These are just some of the widespread violations of credit union laws as well as the HCU’s own by-laws, which were among the grim warning-signs unearthed since 2007 in a detailed report submitted to the Commissioner for Co-operative Development.
Last Wednesday, after years of concerns and complaints about the HCU the Government finally acted, obtaining an ex parte order which froze the union’s assets and appointed a provisional liquidator to manage what remains of the cash-strapped, but asset rich organisation.
Today, many members of the union are fearful that they will not be able to get back the money that they invested. Delinquent borrowers, too, must now realise that they are going to be called upon to account and repay.
The Commissioner’s report, dated June 8, 2007, was prepared by a seven member inspection team and submitted to Charles Mitchell, the Commissioner for Co-operative Development after the former Commissioner, Bheemal Ramroop, ordered an inspection of the HCU under Section 3 of the Co-operative Societies Act on July 4, 2006.
The report concludes: “In our opinion the HCU has not adhered to the Co-operative Societies Act, the Co-operative Societies Regulations and its by-laws. Further, the HCU has violated most of its written policies (loans, investments, etc).
“The core business of the Society (the granting of loans) was replaced by the acquisition of properties. This placed the Society in an adverse cash-flow position.”
The seven-member inspection team examined HCU records as far back as January 2000 and visited all branches of the HCU during the period September 18 to September 26, 2006.
Among their findings were: illegal and delinquent loans to several HCU officials, mortgages in violation of company by-laws, illegal loans to HCU subsidiaries, incomplete and unsigned board meeting minutes, questionable land transactions, and million-dollar discrepancies in the union’s financial statements.
So that the HCU story began long before the High Court order granted on Wednesday by Justice Nolan Bereaux. The Government was aware that all was not well with the HCU which, based on the 2007 report, was an organisation destined for a bad ending.
Among the findings of the report with regards to the granting of loans, there was evidence of loans to non-members as well as delinquent loans to HCU officers.
“Generally it was found that persons became members by purchasing $25 in shares and received huge loans in excess of $100,000 on the same day. There was little or no securities found for these loans,” the report found.
“The fact-finding sheets in members’ files found that although members did not qualify for a loan, the loans officers were instructed to grant these loans through telephone conversations...In some cases these loans subsequently became delinquent.”
Loan payments were disbursed even though there were incomplete loan application forms, no valuations of securities offered and violations of loan agreements. There was also “a large number of unsecured loans”, as well as loans granted to non-members without the approval of the Commissioner. For example, a non-member who is a Costa Rican was granted loans with a balance totalling roughly $500,000 at the time of the report.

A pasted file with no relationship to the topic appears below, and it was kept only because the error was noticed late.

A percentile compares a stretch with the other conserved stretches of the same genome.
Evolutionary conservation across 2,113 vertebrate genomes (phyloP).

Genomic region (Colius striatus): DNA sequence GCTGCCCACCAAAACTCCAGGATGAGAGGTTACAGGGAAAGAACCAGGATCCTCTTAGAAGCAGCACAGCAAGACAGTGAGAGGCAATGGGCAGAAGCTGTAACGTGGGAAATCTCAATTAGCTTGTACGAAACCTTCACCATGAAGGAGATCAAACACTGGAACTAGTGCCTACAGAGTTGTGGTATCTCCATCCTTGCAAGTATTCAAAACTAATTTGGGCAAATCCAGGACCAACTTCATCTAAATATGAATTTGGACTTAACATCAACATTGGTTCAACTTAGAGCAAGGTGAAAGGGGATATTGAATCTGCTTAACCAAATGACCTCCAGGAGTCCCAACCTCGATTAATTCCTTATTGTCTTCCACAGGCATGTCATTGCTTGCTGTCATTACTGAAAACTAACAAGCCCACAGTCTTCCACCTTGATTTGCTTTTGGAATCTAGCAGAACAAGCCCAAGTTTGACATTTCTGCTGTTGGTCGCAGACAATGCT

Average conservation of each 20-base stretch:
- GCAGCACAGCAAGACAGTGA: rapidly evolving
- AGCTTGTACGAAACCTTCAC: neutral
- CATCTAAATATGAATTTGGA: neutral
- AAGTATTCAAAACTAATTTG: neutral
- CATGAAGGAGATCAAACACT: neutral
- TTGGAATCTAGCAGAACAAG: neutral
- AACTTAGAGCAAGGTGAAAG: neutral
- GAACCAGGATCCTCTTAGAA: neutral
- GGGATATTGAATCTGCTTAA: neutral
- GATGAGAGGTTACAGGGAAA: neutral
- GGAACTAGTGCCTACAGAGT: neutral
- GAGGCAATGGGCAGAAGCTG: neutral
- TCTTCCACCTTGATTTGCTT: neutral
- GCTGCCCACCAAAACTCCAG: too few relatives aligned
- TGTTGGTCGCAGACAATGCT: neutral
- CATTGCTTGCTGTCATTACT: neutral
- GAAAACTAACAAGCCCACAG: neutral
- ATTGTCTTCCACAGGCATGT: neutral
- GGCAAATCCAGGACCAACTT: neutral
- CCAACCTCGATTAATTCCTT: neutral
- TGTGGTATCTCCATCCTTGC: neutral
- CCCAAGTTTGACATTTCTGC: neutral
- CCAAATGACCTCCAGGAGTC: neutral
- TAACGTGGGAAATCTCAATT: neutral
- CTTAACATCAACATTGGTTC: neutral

Of the delinquent loans unearthed, the report concluded: “During the period 2000 to 2003, huge loans were granted to persons on the same day that they became members.” But additionally, a great number of delinquent loans went to HCU officials.
“Huge loans were granted (over $500,000) in excess of their (the HCU officers’) shareholding (with some officers holding shares of only $30),” according to the report.
Among these were:
...a $1.6 million loan to an official of the HCU with a stated loan interest rate of one percent. However, review of the loan by the inspectors revealed that interest was, in fact, calculated at 0.5percent. Further, several phantom deposits of $100,000, which were withdrawn exactly one week later, were discovered on the official’s statements;
...a loan to another official totalling $721,000 even though that official held $1,000 in shares;
...a loan totalling $662,165 between the period August 16, 2001 to December 10, 2002 to a member with $2,110 in shares at a rate of zero percent. These loans became delinquent by May 6, 2005 but the member was granted a further loan on that date for $150,000;
...outstanding loan balances to a member with only $25 in shares totalling $536,156. This member continued to be granted loans despite being delinquent;
...a loan totalling $305,000 for an employee who held $5,646;
...a loan for $393,000 to another official who had a shareholding of only $7,000;
...a loan totalling $268,025 to a union employee who held $30 in shares;